Internship Vs. Job: Which Is Best During the School Year?

By Ashley Paskill on October 9, 2018

In this day and age, having experience from an internship is just as important when trying to find a job as having a degree. Unfortunately, 50% of internships in the United States in 2016 were unpaid positions. With the rising cost of tuition and living expenses, students are finding it increasingly difficult to justify having an internship in place of a full-time position during the school year.

There are many benefits to having an internship, even if it is an unpaid internship, such as finalizing a career path and networking. However, some students need to have a part-time job to support them. During the school year, the decision between working part-time and having an internship is difficult, especially with classes and student organizations. If you are trying to make a decision, here are some things to consider when making your decision.

Benefits of the job or internship

When considering whether you should take a job or an internship, think about the benefits of each. This will help you figure out what is best for your situation at the time. For example, students can often arrange to get credit for doing an internship. Since many colleges require internships in order for you to graduate, taking the internship will help you graduate on time or sooner. Some internships are paid in addition to offering college credit. Many internships also give out other perks, like event tickets, to interns. If you are receiving college credit, you may need to pay for the credits, so taking an internship during the school year will have you under that year’s financial aid, while taking an internship for credit over the summer may not be covered. Check with your school for specifics on financial aid over the summer.

For many students, money is the main factor in taking a job or an internship. While some internships are paid, many are not, especially ones offered during the school year. Therefore, they may need to work part-time in order to pay tuition and bills. Many part-time retail positions do offer flexibility in scheduling, especially if you work on campus. If possible, have a couple of days devoted to your internship and have the rest of the week devoted to your classes. You can even see if your job will allow you to only work on weekends or a couple hours a day. It is a lot to juggle, but if you stay organized, you may be able to do everything. You may also choose to work full-time over the summer and set that money aside so you can focus on classes, internships, and organizations during the school year. Jobs may offer benefits such as health insurance, but many colleges offer health insurance benefits as well. Take time to compare your options for what benefits work best for you.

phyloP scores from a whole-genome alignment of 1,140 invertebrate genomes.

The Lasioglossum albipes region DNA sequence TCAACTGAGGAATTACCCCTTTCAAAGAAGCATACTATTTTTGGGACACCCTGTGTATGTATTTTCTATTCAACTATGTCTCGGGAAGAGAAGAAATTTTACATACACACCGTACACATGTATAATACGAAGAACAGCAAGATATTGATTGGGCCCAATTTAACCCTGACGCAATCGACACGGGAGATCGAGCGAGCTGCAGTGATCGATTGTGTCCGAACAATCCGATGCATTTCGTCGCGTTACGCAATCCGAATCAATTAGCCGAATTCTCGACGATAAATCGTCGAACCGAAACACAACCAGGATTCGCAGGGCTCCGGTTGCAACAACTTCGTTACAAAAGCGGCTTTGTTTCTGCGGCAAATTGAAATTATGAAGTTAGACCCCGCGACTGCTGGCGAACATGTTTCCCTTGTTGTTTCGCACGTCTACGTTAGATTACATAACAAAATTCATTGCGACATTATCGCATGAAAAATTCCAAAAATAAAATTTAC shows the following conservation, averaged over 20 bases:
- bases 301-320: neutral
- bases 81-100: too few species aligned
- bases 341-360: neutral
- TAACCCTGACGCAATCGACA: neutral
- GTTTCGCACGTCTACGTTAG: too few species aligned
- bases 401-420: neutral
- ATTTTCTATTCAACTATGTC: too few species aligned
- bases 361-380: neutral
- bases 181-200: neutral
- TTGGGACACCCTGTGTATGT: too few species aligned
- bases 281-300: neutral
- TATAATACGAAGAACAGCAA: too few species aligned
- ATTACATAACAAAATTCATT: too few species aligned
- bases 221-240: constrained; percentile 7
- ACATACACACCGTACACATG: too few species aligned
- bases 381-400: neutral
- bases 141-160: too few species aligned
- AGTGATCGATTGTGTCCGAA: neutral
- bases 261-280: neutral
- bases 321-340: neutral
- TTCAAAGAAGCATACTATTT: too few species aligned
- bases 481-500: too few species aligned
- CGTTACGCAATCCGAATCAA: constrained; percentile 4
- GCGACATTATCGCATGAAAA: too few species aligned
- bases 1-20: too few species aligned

The goal of having an internship is to get hands-on experience and apply what you have learned in class to a real-world setting. If you are a freshman, chances are you are still learning many of the basics of your field and do not have the knowledge you would need in order to be successful in an internship. In this case, getting a part-time job would be beneficial.

The summer can seem long and if you are not taking classes over the summer, it can be difficult to retain the information you learned from the previous year. Taking an internship over the summer allows you to keep your skills up while getting valuable experience.

Jobs and Internships

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Your schedule

Your personal schedule, from classes to organizations, is one of the most important factors in deciding whether to take a job or internship. While most part-time jobs are flexible with classes and can offer hours over the weekend, many internships only offer shifts during the week and need anywhere from 10 to 40 hours a week.

Also, you will need to factor your commute into your decision. Many college campuses have cafes, stores, and other spaces that offer part-time jobs that you can easily get to between classes or once you are done classes for the day. However, you will likely need to travel off-campus for an internship. If you require public transportation, you need to account for walking to and from drop-off locations as well as the possibility of the transportation being late. If you are driving, you will need to keep traffic in mind.

Student organizations on campus

If your college or major does not require that you need an internship to graduate, look into student organizations that can offer you experience that you would have gained at an internship. Many colleges have organizations based on majors, which look great on a resume.

If you are a journalism major, for instance, your school likely has a newspaper that you can be involved with. This allows you to get hands-on experience without having to leave campus. Set aside time each week to devote to the organization of your choice and schedule your part-time job shifts around the time you need. Also, volunteering is a great way to get experience. There are opportunities in many fields for volunteer work. This work is done on your own time and schedule, so you are able to take a job and gain experience.

By Ashley Paskill

Uloop Writer

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